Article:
On Our Shelves Now
Named a Most Anticipated Book of 2023 by LitHub and The Millions!
From one of the most engaging and brilliant writers of our time comes a “not to be missed” (LitHub) collection of eleven essays about growing up in Ireland during radical change; about cancer, priests, popes, homosexuality, and literature.
“IT ALL STARTED WITH MY BALLS.” So begins Colm Tóibín’s fabulously compelling essay, laced with humor, about his diagnosis and treatment for cancer. Tóibín survives, but he has entered, as he says, “the age of one ball.” The second essay in this seductive collection is a memoir about growing up in the 1950s and ’60s in the small town of Enniscorthy in County Wexford, the setting for many of Tóibín’s novels and stories, including Brooklyn, The Blackwater Lightship, and Nora Webster. Tóibín describes his education by priests, several of whom were condemned years later for abuse. He writes about Irish history and literature, and about the long, tragic journey toward legal and social acceptance of homosexuality.
In Part Two, Tóibín profiles three complex and vexing popes—John Paul II, Benedict XVI, and Francis. And in Part Three, he writes about a trio of authors who reckon with religion in their fiction. The final essay, “Alone in Venice,” is a gorgeous account of Tóibín’s journey, at the height of the pandemic, to the beloved city where he has set some of his most dazzling scenes. The streets, canals, churches, and museums were empty. He had them to himself, an experience both haunting and exhilarating.
“A tantalizing glimpse into Tóibín’s full fictional powers,” (The Sunday Times, London) A Guest at the Feast is both an intimate encounter with a supremely creative artist and a glorious celebration of writing.
About the Author
Colm Tóibín is the author of eleven novels, including Long Island; The Magician, winner of the Rathbones Folio Prize; The Master, winner of the Los Angeles Times Book Prize; Brooklyn, winner of the Costa Book Award; The Testament of Mary; and Nora Webster; as well as two story collections and several books of criticism. He is the Irene and Sidney B. Silverman Professor of the Humanities at Columbia University and has been named as the Laureate for Irish Fiction for 2022–2024 by the Arts Council of Ireland. Three times shortlisted for the Booker Prize, Tóibín lives in Dublin and New York.
PRAISE FOR A GUEST AT THE FEAST “Colm Tóibín has written superb novels…but if you’ve only read his fiction, you’ve been missing out on a wealth of wonderful essays and criticism….Not to be missed.” —LitHub
“Distinctive, remarkable …Fans and newer readers will be absolutely glued to every word.” —Bay Area Reporter
“This isn’t Tóibín’s first foray into nonfiction—but it is one of his most intimate." —Sophia M. Stewart, The Millions “A Guest at the Feast is a reminder of Colm Tóibín's power as a writer of more than just fiction…Tóibín's cleareyed, considered critiques of powerful people and vivid personal essays can make readers long for a place they’ve never seen.” —Sarah McCraw Crow, BookPage “This volume opens with his poignant journey through cancer treatment and a looming sense of mortality… A hallmark of Toíbín is his uncanny ability to deftly express the emotional undercurrent in his writing, be it loneliness, anger, or nostalgia.” —Bill Kelly, Booklist “An erudite and consistently stimulating collection.” —Harvey Freedenberg, BookReporter “Tóibín gathers 11 essays that showcase his versatility in this erudite collection of previously published material… this collection places him in that same class. Tóibín’s fans will relish these sharp reflections.” —Publishers Weekly “A celebrated novelist… magnificent…these essays show the landscape of the author’s soul, mapping out events that have shaped him as a person and writer… throughout, the poetry of Tóibín’s prose is as impressive as always. Readers will savor every page of this book. Erudite essays from one of the world’s finest writers.”—Kirkus Reviews, STARRED review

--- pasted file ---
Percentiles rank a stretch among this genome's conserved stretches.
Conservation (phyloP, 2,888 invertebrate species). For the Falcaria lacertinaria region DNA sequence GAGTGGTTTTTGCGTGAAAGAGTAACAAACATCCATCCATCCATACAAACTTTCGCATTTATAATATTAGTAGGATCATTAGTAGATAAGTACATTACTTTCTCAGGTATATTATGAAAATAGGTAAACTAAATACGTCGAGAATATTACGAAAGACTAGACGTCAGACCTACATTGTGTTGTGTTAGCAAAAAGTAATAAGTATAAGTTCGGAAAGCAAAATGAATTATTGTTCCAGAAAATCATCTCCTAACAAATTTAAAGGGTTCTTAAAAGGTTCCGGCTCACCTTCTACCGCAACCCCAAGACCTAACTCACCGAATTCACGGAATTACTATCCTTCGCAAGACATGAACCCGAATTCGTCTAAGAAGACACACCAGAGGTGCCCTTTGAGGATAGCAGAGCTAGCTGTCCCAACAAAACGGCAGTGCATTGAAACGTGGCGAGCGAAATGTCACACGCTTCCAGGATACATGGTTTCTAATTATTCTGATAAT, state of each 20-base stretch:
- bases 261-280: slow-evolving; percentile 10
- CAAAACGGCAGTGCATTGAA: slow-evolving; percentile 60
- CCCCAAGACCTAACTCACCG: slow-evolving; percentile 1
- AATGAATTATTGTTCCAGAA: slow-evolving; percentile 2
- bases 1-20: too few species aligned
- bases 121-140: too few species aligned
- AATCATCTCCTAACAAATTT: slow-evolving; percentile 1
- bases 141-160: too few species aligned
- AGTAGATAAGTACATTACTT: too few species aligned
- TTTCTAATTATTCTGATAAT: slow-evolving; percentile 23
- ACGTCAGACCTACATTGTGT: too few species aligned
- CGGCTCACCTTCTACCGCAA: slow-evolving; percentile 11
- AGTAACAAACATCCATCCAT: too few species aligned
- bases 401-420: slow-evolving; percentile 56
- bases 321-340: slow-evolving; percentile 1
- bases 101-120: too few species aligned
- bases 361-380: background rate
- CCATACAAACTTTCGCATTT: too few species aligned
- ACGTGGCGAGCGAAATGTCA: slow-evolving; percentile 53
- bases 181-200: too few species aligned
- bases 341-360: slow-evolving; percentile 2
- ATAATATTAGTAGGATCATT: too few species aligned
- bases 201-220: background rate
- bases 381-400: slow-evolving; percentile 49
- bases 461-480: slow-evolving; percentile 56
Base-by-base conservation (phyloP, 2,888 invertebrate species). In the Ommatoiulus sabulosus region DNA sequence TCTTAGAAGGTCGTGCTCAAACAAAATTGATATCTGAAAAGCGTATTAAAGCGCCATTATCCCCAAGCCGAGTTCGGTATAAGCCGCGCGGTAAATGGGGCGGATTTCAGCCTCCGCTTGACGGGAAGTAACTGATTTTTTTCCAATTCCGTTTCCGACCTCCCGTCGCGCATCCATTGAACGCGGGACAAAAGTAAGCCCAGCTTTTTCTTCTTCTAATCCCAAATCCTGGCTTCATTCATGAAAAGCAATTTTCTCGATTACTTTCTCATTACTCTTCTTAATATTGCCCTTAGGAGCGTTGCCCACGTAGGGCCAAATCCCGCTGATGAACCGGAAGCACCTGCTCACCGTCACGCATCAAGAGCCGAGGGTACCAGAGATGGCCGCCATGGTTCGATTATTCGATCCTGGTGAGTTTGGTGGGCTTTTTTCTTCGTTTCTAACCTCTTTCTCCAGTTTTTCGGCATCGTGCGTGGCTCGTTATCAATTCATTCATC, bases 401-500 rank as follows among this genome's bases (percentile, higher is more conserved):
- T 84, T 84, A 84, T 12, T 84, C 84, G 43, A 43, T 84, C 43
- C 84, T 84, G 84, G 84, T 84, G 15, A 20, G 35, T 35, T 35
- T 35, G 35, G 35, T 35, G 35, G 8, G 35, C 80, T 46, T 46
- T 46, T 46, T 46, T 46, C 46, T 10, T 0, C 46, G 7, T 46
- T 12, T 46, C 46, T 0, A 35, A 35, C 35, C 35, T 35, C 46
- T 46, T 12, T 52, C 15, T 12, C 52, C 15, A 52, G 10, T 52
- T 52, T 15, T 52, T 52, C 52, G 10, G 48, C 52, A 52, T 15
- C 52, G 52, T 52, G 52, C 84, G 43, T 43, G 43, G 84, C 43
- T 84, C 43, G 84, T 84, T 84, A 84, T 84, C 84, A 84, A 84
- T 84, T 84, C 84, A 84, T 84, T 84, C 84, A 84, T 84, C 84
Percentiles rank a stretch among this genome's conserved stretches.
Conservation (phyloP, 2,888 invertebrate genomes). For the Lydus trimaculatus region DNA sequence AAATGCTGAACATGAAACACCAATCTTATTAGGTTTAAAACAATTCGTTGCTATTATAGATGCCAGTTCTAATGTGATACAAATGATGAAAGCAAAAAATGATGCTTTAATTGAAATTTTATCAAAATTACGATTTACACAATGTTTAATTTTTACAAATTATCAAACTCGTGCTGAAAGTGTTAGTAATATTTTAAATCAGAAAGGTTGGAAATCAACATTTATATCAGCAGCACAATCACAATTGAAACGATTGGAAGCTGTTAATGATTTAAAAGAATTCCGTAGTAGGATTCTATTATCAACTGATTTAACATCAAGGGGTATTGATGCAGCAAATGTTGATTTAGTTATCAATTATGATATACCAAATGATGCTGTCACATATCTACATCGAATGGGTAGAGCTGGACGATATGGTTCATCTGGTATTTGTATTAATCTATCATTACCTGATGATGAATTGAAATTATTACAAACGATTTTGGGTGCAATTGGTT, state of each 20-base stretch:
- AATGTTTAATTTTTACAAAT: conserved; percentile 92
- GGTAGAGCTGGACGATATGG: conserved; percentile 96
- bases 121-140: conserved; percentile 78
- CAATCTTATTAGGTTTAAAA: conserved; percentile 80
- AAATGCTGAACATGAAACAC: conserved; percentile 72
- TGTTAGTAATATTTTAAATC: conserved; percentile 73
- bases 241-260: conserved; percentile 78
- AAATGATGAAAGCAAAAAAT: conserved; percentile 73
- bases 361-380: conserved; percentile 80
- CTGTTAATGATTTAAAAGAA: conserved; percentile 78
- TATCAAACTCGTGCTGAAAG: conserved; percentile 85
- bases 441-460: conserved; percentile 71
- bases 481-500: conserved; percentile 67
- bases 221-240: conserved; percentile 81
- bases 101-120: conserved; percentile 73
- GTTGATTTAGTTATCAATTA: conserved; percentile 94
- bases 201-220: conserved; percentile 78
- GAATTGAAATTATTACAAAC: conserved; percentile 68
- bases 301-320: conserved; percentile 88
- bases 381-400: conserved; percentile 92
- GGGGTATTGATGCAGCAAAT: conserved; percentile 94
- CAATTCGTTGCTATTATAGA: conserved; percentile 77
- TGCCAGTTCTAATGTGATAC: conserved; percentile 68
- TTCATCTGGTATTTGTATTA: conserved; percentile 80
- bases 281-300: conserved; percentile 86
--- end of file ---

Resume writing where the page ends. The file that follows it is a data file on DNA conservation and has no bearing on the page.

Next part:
“The breadth of the collection is impressive... Written with brutal clarity and flashes of humour, it encapsulates Tóibín as a whole, a master of light and shade.” —Sarah Gilmartin, Irish Times “Throughout the collection, it is the droll, melancholy elegance of the prose that guarantees the reader’s enjoyment.” —John Mullan, The Guardian “There is nothing flashy about these essays, no showing off. They are always interesting and intelligent, written in an admirably clear prose free of academic jargon. In short, this is journalism at its best.” —Alan Massie, The Scotsman “Sumptous… Tóibín creates a sweeping, lyrical portrait of the small-town idiosyncrasies, natural landscapes and family histories in southeast Ireland on which his novels have drawn for three decades… But fittingly, it’s precisely the details of that provincial world that Toibin conjures up superbly here.” —Robert Collins, The Times “Tóibín’s voice is so powerful and distinct, his descriptions so precise, that a single thread does weave through each of these pieces and does not snap… virtuoso… the pieces in A Guest at the Feast are a tantalizing glimpse into his full fictional powers. Time to crack open Brooklyn again.” —Laura Hackett, The Sunday Times “Tóibín does something interesting with the illness memoir here: he seeks no lessons; he tries only to be good company on the page. His eyes are always alert; the guest at the feast is always watching closely.” —Kevin Power, Irish Independent “Tóibín’s writing is what people these days inevitably describe as nuanced, a word that has become a kind of shorthand for expressing a person’s rare ability to understand – or to try to understand – the foibles of others.” —Rachel Cooke, The Guardian